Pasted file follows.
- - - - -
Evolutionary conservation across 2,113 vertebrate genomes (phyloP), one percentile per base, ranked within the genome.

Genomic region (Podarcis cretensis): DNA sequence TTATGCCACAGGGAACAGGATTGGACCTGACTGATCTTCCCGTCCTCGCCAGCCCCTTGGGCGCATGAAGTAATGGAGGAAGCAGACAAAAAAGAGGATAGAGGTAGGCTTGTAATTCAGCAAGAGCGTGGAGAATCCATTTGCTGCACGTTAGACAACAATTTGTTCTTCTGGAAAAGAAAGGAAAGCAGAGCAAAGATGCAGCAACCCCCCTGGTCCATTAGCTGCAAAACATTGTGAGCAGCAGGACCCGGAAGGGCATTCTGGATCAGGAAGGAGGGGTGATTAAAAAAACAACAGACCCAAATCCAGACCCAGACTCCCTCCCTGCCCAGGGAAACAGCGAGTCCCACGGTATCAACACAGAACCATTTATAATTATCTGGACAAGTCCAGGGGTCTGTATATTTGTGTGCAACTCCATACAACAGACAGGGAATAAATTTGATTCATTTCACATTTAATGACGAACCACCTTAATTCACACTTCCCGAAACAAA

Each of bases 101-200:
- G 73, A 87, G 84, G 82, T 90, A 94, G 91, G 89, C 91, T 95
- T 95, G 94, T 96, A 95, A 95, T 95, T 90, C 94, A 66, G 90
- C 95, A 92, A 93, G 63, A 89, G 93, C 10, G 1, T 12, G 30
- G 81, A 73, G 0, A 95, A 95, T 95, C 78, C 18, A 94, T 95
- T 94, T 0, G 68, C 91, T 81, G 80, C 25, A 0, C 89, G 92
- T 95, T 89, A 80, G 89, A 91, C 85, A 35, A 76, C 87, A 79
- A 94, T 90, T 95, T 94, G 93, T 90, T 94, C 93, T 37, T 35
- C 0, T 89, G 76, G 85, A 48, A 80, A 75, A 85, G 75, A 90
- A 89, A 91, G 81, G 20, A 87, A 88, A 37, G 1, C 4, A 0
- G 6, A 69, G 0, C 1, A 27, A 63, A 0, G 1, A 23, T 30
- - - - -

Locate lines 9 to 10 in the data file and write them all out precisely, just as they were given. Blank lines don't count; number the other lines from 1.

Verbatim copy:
- T 95, T 89, A 80, G 89, A 91, C 85, A 35, A 76, C 87, A 79
- A 94, T 90, T 95, T 94, G 93, T 90, T 94, C 93, T 37, T 35